“We’ve had family, friends, banks, patients, staff, and others who had faith in us and our vision. This recognition also highlights the people who helped get us here.” — Taylor Sirois, Restoration Chiropractic
PedNet PedNet has been working to make getting around Columbia more equitable for everyone for 20 years. The Pedestrian and Pedaling Network was launched by a founder who had traveled the world and noticed the benefits of having a connected network of streets, sidewalks, and trails that allowed people riding bikes, walking, and using wheelchairs to move about the community freely. “We had a lot of evolution over time,” says Lawrence Simonson, PedNet’s chief strategy officer. “We’ve moved from our initial recreational impact to something much broader in scope.” PedNet is a nonprofit advocacy organization supported by memberships, donations, grants, and paid consulting services. Among the events PedNet organizes is the annual Bike, Walk & Wheel Week, and it partners with Ragtag Cinema for the Velo Vini Vici bike and wine-tasting event celebrating women on bikes. In 2018, PedNet joined three other transportation advocacy organizations to form Missourians for Responsible Transportation. MRT brings together rural and urban communities and grassroots organizations to advocate at the state level for a safe, fiscally responsible, and equitable transportation system. Lawrence says the pandemic hasn’t hit PedNet as hard as other businesses, but some of the grants they’ve relied on in the past aren’t available, and donations have declined as contributors are affected. Donations to the nonprofit are always welcome. Lawrence says being an award finalist is a high point for PedNet. “Ten years ago, we were faced with the challenge of turning the organization around in nine months or closing our doors,” Lawrence says. “We learned on the fly, poured our hearts and souls into it, and created a model nonprofit business.”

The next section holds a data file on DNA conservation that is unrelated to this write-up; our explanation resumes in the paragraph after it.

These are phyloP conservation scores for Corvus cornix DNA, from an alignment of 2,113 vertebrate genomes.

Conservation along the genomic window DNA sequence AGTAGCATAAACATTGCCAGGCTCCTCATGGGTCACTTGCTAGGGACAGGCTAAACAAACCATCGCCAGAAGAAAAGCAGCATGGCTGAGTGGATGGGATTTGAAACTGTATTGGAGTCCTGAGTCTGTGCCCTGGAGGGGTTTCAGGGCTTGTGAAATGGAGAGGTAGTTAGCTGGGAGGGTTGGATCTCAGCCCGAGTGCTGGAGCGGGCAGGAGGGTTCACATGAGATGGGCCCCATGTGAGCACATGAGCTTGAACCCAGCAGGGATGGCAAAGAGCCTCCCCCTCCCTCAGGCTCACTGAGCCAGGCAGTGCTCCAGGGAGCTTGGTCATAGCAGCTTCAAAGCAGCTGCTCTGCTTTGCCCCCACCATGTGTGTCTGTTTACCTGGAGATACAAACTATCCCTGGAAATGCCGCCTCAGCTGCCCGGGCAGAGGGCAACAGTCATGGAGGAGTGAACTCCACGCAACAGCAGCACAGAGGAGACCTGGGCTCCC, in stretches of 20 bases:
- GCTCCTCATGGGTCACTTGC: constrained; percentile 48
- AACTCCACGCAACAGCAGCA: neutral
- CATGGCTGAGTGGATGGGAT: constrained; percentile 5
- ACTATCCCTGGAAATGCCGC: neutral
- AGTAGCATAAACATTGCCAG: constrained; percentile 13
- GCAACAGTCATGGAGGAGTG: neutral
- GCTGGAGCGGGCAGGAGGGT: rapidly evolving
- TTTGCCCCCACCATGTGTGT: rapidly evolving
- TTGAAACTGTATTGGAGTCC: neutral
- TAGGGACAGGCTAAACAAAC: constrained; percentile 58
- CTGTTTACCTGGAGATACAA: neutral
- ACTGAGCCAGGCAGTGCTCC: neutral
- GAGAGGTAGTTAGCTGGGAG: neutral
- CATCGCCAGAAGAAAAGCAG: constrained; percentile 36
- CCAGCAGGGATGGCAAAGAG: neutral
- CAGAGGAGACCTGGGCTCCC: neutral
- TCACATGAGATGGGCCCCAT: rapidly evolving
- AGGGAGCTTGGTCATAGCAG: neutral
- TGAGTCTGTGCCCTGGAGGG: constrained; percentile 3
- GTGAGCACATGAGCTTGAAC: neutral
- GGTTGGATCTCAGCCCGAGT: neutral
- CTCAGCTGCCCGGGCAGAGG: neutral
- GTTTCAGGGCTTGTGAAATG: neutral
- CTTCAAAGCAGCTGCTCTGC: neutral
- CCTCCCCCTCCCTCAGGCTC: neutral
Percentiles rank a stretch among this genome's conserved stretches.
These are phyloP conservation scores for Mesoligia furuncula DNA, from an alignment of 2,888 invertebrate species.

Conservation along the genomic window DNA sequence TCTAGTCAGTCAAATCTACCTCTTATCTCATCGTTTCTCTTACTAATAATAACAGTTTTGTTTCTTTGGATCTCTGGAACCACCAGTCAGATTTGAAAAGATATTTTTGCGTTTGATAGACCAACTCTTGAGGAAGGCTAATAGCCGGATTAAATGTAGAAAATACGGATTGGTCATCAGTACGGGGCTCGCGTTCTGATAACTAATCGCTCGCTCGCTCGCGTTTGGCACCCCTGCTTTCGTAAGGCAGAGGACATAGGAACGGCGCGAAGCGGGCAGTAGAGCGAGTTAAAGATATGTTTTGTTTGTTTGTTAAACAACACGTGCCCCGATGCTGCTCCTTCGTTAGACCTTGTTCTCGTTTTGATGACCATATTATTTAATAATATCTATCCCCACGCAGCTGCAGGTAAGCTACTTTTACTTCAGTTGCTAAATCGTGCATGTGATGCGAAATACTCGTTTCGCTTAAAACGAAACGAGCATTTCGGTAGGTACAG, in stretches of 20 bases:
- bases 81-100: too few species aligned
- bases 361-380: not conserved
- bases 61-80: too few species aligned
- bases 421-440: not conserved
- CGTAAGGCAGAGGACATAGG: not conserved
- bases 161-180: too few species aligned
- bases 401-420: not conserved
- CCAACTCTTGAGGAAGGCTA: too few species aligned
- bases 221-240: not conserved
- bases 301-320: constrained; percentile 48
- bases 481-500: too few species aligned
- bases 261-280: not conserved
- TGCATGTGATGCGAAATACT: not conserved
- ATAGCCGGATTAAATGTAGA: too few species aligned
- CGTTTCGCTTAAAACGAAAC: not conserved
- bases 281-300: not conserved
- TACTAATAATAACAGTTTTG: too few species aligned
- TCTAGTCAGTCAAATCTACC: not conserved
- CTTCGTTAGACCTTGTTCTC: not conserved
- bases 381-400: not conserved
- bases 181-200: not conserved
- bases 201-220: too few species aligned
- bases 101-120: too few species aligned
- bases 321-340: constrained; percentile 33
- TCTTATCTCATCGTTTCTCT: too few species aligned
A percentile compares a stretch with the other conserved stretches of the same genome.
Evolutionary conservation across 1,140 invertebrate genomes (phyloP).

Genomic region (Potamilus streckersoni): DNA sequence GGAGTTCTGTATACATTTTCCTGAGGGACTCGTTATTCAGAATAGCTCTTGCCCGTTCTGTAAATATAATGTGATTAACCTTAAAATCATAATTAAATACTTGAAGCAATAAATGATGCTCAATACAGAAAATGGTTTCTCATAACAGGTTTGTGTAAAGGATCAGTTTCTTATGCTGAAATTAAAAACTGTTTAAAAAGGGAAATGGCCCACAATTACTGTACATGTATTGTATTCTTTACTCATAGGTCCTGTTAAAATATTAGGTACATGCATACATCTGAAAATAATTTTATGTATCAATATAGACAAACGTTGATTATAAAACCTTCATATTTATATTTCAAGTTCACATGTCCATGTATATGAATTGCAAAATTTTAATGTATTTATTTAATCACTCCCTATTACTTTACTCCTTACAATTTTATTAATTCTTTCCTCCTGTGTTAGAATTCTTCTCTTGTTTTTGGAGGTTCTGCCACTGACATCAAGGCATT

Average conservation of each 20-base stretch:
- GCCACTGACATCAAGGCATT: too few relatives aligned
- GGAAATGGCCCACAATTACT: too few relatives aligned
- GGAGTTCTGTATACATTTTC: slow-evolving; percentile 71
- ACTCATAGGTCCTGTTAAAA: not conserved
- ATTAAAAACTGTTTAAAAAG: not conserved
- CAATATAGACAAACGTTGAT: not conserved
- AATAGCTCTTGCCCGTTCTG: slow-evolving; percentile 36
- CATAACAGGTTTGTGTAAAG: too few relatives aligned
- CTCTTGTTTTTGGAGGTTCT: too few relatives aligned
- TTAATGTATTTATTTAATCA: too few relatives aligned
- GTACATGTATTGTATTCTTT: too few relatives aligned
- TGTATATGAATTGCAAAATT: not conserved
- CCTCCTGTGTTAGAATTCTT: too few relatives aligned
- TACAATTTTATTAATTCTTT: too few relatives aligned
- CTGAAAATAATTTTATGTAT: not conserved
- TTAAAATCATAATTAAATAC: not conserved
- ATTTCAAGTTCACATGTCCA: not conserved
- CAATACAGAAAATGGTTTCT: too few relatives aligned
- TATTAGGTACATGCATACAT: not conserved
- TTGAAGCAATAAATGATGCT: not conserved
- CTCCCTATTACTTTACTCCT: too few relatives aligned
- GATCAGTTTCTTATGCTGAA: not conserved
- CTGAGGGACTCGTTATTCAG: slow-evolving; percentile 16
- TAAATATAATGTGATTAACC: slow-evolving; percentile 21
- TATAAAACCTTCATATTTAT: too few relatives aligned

“Ten years ago, we were faced with the challenge of turning the organization around in nine months or closing our doors. We learned on the ﬂy, poured our hearts and souls into it, and created a model nonprofit business.” — Lawerence Simonson, PedNet 68
Heart of Missouri CASA Since 2005, Heart of Missouri Court-Appointed Special Advocate volunteers have been changing the lives of thousands of abused and neglected children in foster care in Boone and Callaway counties. The nonprofit organization trains volunteers to be advocates for kids who need someone speaking up for their best interests amid difficult family situations. “Our volunteers are from all walks of life,” says Kelly Hill, CASA’s executive director. “Some are retired and others are still working. Some are stay-at-home parents and others are business owners. Every CASA volunteer needs to be consistent, caring, objective, and strong on follow-through for these kids.” The pandemic has made the work of volunteers challenging. Despite restrictions on in-person visits, half of the 150 active volunteers are spending time with kids in-person. The other half are doing some “creative things to stay in touch virtually with kids,” Kelly says. CASA is always looking for volunteers and holds training sessions for new ones four times a year. They must be 21 or older, have a high school diploma or GED, and pass a background check. They must be committed to spending at least two years in the role and devoting eight to 10 hours a month. People can also donate money to the nonprofit. Kelly says being a finalist for this award provides a “huge benefit.” “Our big challenge is always awareness. What CASA does isn’t as intuitive as other nonprofit organizations,” Kelly says. “This is a well-respected award, and it helps build the recognition that we are a legitimate small nonprofit business in the community.”